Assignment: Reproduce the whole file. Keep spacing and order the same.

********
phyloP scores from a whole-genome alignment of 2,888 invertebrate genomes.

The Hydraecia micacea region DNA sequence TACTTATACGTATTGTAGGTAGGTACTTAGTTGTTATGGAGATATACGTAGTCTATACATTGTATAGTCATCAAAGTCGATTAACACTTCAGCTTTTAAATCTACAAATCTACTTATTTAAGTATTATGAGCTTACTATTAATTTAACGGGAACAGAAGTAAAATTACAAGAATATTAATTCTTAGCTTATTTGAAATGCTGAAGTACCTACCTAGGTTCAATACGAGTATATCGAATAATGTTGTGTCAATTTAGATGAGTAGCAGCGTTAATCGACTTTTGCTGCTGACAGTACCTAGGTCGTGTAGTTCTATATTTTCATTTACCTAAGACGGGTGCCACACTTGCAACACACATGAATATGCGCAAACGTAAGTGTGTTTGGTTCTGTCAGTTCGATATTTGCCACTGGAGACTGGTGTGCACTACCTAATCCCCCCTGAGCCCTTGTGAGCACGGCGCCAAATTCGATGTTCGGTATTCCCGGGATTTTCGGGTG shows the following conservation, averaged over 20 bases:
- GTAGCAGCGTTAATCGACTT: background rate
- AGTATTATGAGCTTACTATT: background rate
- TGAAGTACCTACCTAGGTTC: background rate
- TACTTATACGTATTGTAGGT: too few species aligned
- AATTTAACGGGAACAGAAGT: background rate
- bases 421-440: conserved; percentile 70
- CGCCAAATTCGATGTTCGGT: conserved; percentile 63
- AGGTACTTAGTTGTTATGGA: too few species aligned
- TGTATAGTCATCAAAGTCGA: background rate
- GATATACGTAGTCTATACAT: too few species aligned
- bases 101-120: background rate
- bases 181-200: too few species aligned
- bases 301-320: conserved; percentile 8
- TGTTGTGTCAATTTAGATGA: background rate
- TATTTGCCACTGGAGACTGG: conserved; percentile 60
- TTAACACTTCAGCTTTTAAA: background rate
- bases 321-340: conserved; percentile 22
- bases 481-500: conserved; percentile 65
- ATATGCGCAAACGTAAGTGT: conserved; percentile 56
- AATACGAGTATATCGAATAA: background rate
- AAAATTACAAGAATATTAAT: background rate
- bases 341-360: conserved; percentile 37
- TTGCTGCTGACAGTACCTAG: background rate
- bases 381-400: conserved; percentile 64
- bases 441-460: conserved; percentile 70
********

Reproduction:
phyloP scores from a whole-genome alignment of 2,888 invertebrate genomes.

The Hydraecia micacea region DNA sequence TACTTATACGTATTGTAGGTAGGTACTTAGTTGTTATGGAGATATACGTAGTCTATACATTGTATAGTCATCAAAGTCGATTAACACTTCAGCTTTTAAATCTACAAATCTACTTATTTAAGTATTATGAGCTTACTATTAATTTAACGGGAACAGAAGTAAAATTACAAGAATATTAATTCTTAGCTTATTTGAAATGCTGAAGTACCTACCTAGGTTCAATACGAGTATATCGAATAATGTTGTGTCAATTTAGATGAGTAGCAGCGTTAATCGACTTTTGCTGCTGACAGTACCTAGGTCGTGTAGTTCTATATTTTCATTTACCTAAGACGGGTGCCACACTTGCAACACACATGAATATGCGCAAACGTAAGTGTGTTTGGTTCTGTCAGTTCGATATTTGCCACTGGAGACTGGTGTGCACTACCTAATCCCCCCTGAGCCCTTGTGAGCACGGCGCCAAATTCGATGTTCGGTATTCCCGGGATTTTCGGGTG shows the following conservation, averaged over 20 bases:
- GTAGCAGCGTTAATCGACTT: background rate
- AGTATTATGAGCTTACTATT: background rate
- TGAAGTACCTACCTAGGTTC: background rate
- TACTTATACGTATTGTAGGT: too few species aligned
- AATTTAACGGGAACAGAAGT: background rate
- bases 421-440: conserved; percentile 70
- CGCCAAATTCGATGTTCGGT: conserved; percentile 63
- AGGTACTTAGTTGTTATGGA: too few species aligned
- TGTATAGTCATCAAAGTCGA: background rate
- GATATACGTAGTCTATACAT: too few species aligned
- bases 101-120: background rate
- bases 181-200: too few species aligned
- bases 301-320: conserved; percentile 8
- TGTTGTGTCAATTTAGATGA: background rate
- TATTTGCCACTGGAGACTGG: conserved; percentile 60
- TTAACACTTCAGCTTTTAAA: background rate
- bases 321-340: conserved; percentile 22
- bases 481-500: conserved; percentile 65
- ATATGCGCAAACGTAAGTGT: conserved; percentile 56
- AATACGAGTATATCGAATAA: background rate
- AAAATTACAAGAATATTAAT: background rate
- bases 341-360: conserved; percentile 37
- TTGCTGCTGACAGTACCTAG: background rate
- bases 381-400: conserved; percentile 64
- bases 441-460: conserved; percentile 70